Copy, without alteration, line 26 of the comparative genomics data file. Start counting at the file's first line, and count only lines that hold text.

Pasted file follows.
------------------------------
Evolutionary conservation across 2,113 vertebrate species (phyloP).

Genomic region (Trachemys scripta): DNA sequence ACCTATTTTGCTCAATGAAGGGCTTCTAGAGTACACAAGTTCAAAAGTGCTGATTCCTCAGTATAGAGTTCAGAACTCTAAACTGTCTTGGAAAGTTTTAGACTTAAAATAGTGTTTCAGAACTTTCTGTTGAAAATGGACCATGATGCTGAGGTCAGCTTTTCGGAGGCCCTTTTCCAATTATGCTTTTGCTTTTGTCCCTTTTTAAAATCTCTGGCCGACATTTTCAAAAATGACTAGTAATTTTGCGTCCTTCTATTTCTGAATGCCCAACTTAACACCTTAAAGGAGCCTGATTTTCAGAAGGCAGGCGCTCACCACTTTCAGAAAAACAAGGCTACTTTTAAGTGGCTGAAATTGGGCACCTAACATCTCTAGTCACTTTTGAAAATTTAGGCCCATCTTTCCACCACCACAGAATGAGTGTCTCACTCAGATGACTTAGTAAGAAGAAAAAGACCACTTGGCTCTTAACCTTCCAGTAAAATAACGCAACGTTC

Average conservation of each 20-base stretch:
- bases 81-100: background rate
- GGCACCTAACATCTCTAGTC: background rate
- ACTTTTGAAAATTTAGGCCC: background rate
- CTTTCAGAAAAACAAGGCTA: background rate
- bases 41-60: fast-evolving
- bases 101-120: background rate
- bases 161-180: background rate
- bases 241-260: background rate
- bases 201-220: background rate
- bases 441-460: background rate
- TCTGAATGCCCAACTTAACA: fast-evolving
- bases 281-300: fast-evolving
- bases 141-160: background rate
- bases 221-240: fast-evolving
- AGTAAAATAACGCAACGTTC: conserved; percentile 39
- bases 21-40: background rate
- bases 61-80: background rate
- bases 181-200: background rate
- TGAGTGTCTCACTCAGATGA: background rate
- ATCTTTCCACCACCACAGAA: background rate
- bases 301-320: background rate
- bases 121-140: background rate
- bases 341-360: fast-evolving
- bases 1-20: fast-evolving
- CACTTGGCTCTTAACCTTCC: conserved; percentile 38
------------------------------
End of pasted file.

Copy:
- bases 341-360: fast-evolving